• Male and female corn structures Carolina Biological Supply Co.
    • Sesame (Sesamum indicum, Pedaliaceae) • Sesame oil an ancient crop. It probably arose in India. • On the other hand, the close relatives of sesame are mostly from Africa. • The oil has a relatively strong flavor and is much used in Chinese cooking. • Sesame oil commonly used in Africa, the Middle East, India, and China. • The seeds themselves are also widely eaten.
    • Sesame, Sesamum indicum, Pedaliaceae Courtesy Dr. Dorothea Bedigian
    • Courtesy Dr. Dorothea Bedigian
    • Sesame seed
    • Cotton (Gossypium hirsutum, Malvaceae) • Cotton widely grown for fiber. • The seeds used as a source of edible oil for thousands of years. • Cotton seed contains a toxic compound, gossypol. A problem in utilizing the press cake. • David Wesson's process of purification with caustic soda, steam and fuller's earth removed much of the gossypol. • Shortening was first made by hydrogenation of cottonseed oil.
    • Cotton, Gossypium hirsitum, Malvaceae
    • Cotton field and cotton boll
    • Rape or canola, Brassica napus, Brassicaceae or Cruciferae • Rapeseed or canola commonly grown in Canada and in Europe. • The oil used for both a lubricant and as an edible oil. It is largely used to make margarine in Europe. • Selection for low erucic acid lines (canola) for edible purposes and cultivation of erucic acid lines for lubricant purposes. • The press cake of limited value for feeding livestock.
    • Canola, Brassica napus, Brassicaceae or Cruciferae, in Ontario Courtesy Dr. Clint Chapple
    • Flax and canola in Manitoba Courtesy Dr. Ellis McLeod
    • Rapeseed in Germany
    • Peanut oil, Arachis hypogaea, Fabaceae or Leguminosae • Peanut oil widely used in the tropics. • It is especially common in Africa and in France. • Peanut oil higher boiling than most other oils and imparts a pleasant taste to the food.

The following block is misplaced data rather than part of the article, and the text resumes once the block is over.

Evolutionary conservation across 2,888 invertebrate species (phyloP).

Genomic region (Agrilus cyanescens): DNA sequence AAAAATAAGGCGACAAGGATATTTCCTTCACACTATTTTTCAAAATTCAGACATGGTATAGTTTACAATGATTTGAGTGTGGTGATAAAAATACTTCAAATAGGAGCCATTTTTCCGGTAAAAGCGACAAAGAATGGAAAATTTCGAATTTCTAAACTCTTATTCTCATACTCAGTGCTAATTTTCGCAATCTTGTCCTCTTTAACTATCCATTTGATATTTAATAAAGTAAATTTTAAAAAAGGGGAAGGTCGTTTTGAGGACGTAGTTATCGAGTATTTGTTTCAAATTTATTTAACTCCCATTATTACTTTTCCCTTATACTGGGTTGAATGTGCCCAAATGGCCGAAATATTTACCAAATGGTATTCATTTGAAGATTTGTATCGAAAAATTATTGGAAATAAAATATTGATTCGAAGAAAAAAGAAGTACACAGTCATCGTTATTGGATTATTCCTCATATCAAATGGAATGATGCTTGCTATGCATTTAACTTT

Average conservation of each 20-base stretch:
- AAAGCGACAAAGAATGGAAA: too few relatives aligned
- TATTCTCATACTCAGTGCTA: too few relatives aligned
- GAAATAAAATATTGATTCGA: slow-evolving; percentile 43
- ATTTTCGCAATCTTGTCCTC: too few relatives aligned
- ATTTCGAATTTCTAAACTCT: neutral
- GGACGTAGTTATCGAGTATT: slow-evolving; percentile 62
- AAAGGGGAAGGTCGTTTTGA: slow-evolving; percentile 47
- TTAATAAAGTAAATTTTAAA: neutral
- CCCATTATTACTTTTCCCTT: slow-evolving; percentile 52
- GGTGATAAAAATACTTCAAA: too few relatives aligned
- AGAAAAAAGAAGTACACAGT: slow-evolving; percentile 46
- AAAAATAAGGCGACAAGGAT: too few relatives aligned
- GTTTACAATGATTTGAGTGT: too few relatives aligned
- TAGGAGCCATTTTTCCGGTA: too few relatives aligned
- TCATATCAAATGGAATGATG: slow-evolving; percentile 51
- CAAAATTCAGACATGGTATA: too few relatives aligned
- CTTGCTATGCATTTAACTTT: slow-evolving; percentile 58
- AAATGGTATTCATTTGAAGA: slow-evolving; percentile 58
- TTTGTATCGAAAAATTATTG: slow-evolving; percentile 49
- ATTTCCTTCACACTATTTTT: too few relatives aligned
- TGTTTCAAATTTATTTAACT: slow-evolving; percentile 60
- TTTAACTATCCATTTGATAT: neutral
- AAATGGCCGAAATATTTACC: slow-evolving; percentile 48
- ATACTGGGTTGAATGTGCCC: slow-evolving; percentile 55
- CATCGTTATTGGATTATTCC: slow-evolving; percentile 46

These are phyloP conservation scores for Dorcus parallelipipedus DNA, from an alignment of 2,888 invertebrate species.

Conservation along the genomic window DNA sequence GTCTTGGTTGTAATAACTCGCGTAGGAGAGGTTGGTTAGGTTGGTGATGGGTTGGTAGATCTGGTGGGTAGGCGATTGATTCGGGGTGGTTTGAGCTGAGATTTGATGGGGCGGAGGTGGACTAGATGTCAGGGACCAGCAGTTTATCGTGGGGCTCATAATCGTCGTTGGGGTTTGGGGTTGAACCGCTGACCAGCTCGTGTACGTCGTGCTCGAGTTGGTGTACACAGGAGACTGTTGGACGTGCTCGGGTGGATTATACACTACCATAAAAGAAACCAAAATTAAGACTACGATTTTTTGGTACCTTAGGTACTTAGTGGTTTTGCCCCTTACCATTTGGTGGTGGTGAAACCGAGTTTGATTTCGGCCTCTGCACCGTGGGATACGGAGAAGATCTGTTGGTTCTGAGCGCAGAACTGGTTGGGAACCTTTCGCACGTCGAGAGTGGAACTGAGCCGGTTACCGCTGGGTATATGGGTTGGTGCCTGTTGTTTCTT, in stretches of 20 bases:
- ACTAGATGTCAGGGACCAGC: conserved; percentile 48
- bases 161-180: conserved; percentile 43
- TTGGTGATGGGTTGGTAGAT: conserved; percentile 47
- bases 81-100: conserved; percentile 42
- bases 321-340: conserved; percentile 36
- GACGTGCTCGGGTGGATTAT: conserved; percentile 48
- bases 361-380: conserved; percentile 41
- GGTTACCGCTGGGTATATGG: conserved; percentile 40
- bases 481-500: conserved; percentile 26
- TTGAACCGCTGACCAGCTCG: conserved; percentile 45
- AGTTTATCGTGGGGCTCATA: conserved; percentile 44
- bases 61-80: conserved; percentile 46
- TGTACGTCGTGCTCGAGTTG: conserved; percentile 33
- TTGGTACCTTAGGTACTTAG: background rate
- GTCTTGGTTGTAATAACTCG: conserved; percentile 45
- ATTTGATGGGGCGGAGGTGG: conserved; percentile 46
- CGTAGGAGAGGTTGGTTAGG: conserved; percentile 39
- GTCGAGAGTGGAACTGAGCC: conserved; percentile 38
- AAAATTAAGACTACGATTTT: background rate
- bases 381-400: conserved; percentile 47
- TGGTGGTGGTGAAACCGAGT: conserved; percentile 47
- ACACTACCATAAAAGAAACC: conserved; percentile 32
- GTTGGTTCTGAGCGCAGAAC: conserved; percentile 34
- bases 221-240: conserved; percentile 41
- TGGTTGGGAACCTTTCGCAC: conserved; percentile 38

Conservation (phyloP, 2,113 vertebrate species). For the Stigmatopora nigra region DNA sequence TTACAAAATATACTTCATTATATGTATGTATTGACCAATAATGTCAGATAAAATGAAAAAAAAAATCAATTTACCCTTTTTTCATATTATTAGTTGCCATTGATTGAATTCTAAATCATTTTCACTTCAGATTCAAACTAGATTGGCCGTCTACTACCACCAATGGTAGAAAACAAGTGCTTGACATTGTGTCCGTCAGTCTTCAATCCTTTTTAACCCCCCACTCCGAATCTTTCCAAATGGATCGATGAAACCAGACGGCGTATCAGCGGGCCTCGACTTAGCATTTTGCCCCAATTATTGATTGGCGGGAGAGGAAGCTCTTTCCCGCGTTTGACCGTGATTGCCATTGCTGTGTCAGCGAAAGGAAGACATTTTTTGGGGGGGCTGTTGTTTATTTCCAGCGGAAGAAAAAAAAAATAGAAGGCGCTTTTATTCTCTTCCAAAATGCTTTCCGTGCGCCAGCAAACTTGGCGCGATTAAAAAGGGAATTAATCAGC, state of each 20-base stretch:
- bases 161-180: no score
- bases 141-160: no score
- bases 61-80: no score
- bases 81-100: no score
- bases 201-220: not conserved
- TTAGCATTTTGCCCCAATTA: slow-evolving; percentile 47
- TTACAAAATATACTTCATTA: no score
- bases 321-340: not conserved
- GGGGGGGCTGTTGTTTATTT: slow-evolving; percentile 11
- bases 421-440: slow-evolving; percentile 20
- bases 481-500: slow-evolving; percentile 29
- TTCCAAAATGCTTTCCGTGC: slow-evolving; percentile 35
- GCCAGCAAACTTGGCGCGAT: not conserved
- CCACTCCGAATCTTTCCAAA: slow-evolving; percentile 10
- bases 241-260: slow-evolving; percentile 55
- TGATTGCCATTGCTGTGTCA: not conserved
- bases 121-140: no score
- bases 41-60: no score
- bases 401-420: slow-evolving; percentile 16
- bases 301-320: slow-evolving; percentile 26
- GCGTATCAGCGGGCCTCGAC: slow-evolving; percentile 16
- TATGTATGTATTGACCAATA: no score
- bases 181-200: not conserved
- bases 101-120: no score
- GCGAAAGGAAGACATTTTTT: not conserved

• Arachis hypogaea, peanut in flower
    • Pollinated ovary going under the soil
    • Primitive peanut relative - Arachis villosa
    • Olive oil (Olea europaea, Oleaceae) • Olive oil is another ancient crop from the Near East. At least 3500 B.C. in Crete. • Olive oil was also used as a cleanser, for annointing, as a lamp oil, for medicine, and as a food stuff. • Olive oil comes from both the fruit pulp and from the seed. • There are many different grades of olive oil.
    • Olives, Olea europaea, Oleaceae
    • Castor bean (Ricinus communis, Euphorbiaceae) • Castor bean probably grew in both Asia and Africa when it was domesticated. • Seeds at least 6000 years old have been found in Egyptian tombs. • The oil was probably used in medicine and as a lamp oil. • Castor oil is also a precursor for plastics.
    • Castor bean (Ricinus communis, Euphorbiaceae)
    • Castor bean (Ricinus communis, Euphorbiaceae)
    • • Castor oil is still used as a laxative. The seeds are highly toxic but the compounds responsible are not soluble in the oil. Pg. 239. • Today most castor oil is used for soaps, paints, and Turkey red oil. It is also used widely as a lubricant. • The press cake is too toxic for any use except fertilizer.
    • Palm and palm kernel oils • Oil palms (Elaeis guineensis, Arecaceae) differ from most other oil seeds in that both the fruit pulp and the seed are used. • Actually a series of palms are used. Another one is Oribignya oleifera (native to S. America). There is also a comparable Asian species.